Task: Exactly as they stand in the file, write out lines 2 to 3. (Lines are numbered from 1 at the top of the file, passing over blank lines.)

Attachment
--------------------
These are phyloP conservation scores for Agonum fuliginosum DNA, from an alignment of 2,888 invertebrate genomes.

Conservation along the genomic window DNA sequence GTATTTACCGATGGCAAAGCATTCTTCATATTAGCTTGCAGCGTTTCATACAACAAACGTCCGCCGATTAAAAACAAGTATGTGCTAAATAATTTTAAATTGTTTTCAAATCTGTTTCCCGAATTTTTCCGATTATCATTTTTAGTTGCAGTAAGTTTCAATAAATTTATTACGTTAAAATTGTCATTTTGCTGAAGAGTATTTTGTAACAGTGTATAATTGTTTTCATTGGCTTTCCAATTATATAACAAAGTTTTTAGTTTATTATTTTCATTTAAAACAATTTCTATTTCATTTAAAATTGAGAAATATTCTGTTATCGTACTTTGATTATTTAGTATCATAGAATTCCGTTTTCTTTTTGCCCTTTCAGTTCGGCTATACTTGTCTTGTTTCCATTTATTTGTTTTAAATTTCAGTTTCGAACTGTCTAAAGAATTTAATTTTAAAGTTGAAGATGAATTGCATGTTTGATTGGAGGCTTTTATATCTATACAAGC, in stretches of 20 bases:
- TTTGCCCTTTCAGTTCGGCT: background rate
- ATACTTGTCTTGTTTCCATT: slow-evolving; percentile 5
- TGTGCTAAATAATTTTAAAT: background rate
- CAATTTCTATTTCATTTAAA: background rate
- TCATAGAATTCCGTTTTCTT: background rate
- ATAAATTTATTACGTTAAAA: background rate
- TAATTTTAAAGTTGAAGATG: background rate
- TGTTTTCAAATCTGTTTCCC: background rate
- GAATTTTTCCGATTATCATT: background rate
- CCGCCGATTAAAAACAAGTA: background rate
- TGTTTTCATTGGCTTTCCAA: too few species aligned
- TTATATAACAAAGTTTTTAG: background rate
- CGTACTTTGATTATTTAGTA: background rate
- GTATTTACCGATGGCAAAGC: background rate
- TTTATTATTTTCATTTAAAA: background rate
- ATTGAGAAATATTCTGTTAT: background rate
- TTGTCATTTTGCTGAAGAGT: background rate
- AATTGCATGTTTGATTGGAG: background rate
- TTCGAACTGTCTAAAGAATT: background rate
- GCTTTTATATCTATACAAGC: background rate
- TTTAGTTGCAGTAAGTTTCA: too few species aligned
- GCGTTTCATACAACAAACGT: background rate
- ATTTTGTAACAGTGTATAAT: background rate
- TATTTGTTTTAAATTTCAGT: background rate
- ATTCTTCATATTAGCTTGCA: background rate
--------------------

Conservation along the genomic window DNA sequence GTATTTACCGATGGCAAAGCATTCTTCATATTAGCTTGCAGCGTTTCATACAACAAACGTCCGCCGATTAAAAACAAGTATGTGCTAAATAATTTTAAATTGTTTTCAAATCTGTTTCCCGAATTTTTCCGATTATCATTTTTAGTTGCAGTAAGTTTCAATAAATTTATTACGTTAAAATTGTCATTTTGCTGAAGAGTATTTTGTAACAGTGTATAATTGTTTTCATTGGCTTTCCAATTATATAACAAAGTTTTTAGTTTATTATTTTCATTTAAAACAATTTCTATTTCATTTAAAATTGAGAAATATTCTGTTATCGTACTTTGATTATTTAGTATCATAGAATTCCGTTTTCTTTTTGCCCTTTCAGTTCGGCTATACTTGTCTTGTTTCCATTTATTTGTTTTAAATTTCAGTTTCGAACTGTCTAAAGAATTTAATTTTAAAGTTGAAGATGAATTGCATGTTTGATTGGAGGCTTTTATATCTATACAAGC, in stretches of 20 bases:
- TTTGCCCTTTCAGTTCGGCT: background rate